Follow the remaining steps of the wizard until the capture image has been added to the store and is displayed in the Boot Images folder as shown in Figure 4 below. Note that this figure also shows that we have disabled all boot images on the server except for the capture image. That way we would not be prompted with a boot menu when we restart our sysprepped reference computer. Of course, you could leave the other boot images enabled and then select the capture image when the boot menu appears, but that would add an additional step.


Figure 4: The capture image is ready to capture an image of a sysprepped reference computer

Tip:
 
You can also create a new capture image using the WDSUTIL /New-CaptureImage command.

Now we are ready to capture an install image from a sysprepped reference computer on which Windows Vista has previously been installed and customized to create a master installation we want to clone to client systems on our network. Begin by configuring the master computer to boot from the network using a PXE-enabled network card. Turn the master computer on. As the master computer boots, it will acquire an IP address from the PXE server (server SEA-WDS2.contoso.com) and then it will prompt you to press F12 to continue. Pressing F12 will cause the master computer to download and install the capture boot image from server SEA-WDS2. (If you have additional boot images enabled on your Windows DS server, you will be presented with a Windows Boot Menu at this point and will have to select the capture image from the list of boot images displayed). Once the capture boot image has been downloaded, it will be loaded and run. Figure 5 shows this happening:


Figure 5: Loading the capture image

Once the capture image has initialized, the Image Capture Wizard launches within the Windows Preinstallation (WinPE) environment as shown in Figure 6:


Figure 6: The Image Capture Wizard

The next screen of the wizard prompts you to select the volume you wish to capture an install image from (usually C: drive) and a name and description you wish to have assigned to the captured image (Figure 7):


Figure 7: Specifying a name and description for the captured image and the disk volume you wish to capture

The next wizard screen prompts you to specify a location and filename for saving the captured image onto the master computer (Figure 8). Why save the captured image locally? In case the network goes down during the capture and the wizard is unable to upload the captured image to the image store on your Windows DS server. In this example we are capturing the image as the file cap3.wim and saving it in a folder named Capture Image on C: drive of the reference computer.

Also on this wizard screen is a checkbox you must select in order to upload the captured image to your Windows DS server. Select this checkbox, then type the FQDN of the Windows DS server you wish to upload the captured image to and click Connect. When a credentials dialog is displayed, type credentials for a user with administrator privileges for the domain. Once the wizard has successfully established a connection with your SEA-WDS2, the bottom list box displays a list of Image Groups on the server—select the Image Group you wish to upload the captured install image to.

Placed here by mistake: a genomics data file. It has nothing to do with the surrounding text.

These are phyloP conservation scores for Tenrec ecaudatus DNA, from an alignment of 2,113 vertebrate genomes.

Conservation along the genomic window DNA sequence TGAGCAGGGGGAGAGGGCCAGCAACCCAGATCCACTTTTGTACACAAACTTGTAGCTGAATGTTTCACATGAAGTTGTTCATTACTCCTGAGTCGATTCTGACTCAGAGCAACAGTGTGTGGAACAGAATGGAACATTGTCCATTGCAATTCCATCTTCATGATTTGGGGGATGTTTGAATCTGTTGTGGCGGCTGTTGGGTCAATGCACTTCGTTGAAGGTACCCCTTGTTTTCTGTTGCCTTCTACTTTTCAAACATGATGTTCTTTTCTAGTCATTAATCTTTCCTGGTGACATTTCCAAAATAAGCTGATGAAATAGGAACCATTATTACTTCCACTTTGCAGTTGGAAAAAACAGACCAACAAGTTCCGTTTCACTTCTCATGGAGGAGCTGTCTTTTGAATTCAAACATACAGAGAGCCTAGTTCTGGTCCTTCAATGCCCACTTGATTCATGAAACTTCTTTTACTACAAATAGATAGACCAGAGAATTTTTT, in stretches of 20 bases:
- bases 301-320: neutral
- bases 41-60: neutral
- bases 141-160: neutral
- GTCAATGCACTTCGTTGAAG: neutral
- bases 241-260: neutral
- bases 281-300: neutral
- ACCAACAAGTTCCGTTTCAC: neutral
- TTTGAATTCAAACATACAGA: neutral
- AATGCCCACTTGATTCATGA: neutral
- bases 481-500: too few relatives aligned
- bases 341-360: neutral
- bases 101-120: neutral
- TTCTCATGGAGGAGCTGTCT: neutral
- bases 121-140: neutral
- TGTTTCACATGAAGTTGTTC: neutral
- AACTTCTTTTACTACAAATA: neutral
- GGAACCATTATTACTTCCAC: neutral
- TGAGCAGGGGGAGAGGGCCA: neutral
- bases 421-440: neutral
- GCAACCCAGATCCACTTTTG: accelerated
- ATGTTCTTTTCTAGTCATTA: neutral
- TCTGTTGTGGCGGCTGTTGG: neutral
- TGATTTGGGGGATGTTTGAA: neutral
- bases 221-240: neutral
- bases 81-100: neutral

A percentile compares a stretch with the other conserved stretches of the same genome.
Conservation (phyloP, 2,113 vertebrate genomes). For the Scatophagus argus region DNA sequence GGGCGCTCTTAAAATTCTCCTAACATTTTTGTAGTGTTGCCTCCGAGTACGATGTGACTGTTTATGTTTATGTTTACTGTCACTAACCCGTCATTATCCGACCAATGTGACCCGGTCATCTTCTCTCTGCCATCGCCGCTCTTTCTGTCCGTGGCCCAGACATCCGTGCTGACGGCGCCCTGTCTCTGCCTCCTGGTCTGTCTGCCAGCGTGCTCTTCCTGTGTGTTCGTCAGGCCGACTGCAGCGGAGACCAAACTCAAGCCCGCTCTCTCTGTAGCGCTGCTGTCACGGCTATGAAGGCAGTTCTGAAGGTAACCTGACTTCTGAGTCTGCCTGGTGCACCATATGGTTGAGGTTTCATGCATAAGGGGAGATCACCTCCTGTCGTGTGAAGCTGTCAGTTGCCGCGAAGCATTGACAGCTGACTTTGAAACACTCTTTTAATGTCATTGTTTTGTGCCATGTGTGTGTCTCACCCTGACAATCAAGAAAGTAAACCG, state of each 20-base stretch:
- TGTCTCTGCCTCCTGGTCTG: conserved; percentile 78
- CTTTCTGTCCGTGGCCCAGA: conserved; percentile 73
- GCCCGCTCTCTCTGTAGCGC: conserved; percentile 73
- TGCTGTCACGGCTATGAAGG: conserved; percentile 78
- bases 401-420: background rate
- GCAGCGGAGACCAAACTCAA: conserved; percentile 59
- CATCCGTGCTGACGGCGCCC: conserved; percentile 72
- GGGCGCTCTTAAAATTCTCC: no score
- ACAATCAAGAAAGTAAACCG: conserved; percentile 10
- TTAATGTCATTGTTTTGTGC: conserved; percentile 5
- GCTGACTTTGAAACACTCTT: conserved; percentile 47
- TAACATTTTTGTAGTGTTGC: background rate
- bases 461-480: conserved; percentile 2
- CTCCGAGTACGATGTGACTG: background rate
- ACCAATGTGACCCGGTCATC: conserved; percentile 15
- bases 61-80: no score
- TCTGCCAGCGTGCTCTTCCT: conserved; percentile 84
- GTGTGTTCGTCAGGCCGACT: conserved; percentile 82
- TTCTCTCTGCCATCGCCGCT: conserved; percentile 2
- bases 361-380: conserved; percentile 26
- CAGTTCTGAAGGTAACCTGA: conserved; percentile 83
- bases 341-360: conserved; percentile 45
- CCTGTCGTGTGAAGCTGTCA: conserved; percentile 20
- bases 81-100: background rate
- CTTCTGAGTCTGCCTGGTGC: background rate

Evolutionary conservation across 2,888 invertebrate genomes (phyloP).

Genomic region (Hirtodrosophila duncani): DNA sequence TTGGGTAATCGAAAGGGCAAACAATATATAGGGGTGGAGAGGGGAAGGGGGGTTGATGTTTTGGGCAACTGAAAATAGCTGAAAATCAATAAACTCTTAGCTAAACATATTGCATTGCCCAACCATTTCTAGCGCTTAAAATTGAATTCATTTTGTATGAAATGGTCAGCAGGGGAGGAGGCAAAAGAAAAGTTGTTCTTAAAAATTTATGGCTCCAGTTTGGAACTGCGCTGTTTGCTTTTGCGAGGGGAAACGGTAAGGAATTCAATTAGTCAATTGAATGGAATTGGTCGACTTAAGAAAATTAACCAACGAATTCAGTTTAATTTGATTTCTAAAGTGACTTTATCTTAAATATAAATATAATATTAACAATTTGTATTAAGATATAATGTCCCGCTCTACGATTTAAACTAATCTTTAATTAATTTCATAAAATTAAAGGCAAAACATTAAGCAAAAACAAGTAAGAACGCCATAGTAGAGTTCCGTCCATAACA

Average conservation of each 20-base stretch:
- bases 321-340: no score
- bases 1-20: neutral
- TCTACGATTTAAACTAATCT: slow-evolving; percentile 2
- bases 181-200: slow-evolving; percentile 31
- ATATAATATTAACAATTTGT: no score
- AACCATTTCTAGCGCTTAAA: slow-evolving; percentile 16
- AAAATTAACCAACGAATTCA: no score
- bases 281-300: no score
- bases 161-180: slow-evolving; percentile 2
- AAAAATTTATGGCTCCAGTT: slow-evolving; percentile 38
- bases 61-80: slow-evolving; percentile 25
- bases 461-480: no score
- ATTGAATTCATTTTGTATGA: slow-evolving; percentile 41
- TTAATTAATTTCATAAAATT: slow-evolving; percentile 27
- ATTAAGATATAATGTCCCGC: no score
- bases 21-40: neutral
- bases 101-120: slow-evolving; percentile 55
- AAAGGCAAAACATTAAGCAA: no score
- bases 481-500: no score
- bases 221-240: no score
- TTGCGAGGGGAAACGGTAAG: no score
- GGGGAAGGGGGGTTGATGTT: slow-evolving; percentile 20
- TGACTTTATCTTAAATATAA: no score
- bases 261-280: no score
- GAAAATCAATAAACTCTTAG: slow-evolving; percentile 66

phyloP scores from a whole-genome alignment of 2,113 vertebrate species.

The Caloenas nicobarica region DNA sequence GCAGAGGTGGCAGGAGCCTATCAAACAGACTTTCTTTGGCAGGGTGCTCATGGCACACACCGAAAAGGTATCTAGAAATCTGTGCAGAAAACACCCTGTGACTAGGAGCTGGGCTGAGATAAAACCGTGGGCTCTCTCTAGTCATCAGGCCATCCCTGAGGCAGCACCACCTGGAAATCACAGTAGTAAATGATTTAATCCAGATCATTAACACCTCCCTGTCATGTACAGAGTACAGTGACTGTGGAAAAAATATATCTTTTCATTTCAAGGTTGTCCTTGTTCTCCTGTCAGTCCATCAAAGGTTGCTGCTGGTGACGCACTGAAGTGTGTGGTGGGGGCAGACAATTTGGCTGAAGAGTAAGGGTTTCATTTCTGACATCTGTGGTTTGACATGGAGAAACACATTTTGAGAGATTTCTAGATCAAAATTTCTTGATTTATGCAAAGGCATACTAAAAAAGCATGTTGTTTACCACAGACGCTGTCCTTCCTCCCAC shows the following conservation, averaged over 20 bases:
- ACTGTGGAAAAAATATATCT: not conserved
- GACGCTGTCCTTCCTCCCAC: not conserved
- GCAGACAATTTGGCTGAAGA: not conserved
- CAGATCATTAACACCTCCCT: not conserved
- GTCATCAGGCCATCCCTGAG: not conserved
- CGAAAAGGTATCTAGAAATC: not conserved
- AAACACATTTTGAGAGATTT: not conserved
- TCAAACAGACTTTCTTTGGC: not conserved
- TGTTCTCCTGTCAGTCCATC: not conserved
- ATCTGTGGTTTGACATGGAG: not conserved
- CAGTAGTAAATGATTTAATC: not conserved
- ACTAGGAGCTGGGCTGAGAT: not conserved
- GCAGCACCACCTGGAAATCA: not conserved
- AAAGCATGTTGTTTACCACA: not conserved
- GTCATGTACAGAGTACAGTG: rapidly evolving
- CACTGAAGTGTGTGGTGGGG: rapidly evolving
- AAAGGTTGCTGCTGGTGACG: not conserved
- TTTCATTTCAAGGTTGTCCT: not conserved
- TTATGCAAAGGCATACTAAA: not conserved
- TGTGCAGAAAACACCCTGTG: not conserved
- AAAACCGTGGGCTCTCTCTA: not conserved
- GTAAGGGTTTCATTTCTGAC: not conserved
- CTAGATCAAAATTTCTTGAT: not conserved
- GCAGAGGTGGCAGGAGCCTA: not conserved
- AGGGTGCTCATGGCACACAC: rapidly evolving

Figure 8: Specifying the image name, local storage location, and uploading of the captured image to an Image Group on the specified Windows DS server

Clicking Finish begins the capture process (Figure 9):


Figure 9: An install image is being captured from the reference computer

Once the image of the reference computer has been captured and saved locally, the saved image is automatically uploaded over the network to your Windows DS server (Figure 10):


Figure 10: Uploading the captured image to the Windows DS server

Once the upload is finished, click Close to end the wizard. Your reference computer will now reboot, and you will probably want to immediately shut it down as soon as it restarts so you can capture another image from it later if needed. If you let the reboot continue, Windows Setup will run and the machine OOBE (Windows Welcome) prompts will be displayed.

Finally, you should use the Windows Deployment Services console to verify that the captured install image has been successfully uploaded to your Windows DS server (Figure 11). (If the captured image isn’t displayed, close the Windows DS console and re-open it.) At this point you are ready to deploy the captured image onto bare-metal destination computers, which is the topic of the next article in this series.


Figure 11: The captured image has been added to the repository on your Windows DS server as an install image

Readers interested in understanding how to perform image-based unattended installs of Windows Vista using Windows Automated Installation Kit (Windows AIK) tools such as Windows System Image Manager (Windows SIM), the Windows Preinstallation Environment (WinPE), the System Preparation Tool (Sysprep) and ImageX are referred to articles 1 through 13 of my Deploying Vista series here on WindowsNetworking.com.

Readers interested in understanding how to use Windows Deployment Services (Windows DS) for server-based unattended installs of Windows Vista are referred to articles 14 through 23 of my Deploying Vista series.

For more information on using Microsoft Deployment Toolkit for deploying Windows Vista, see the following articles in this series: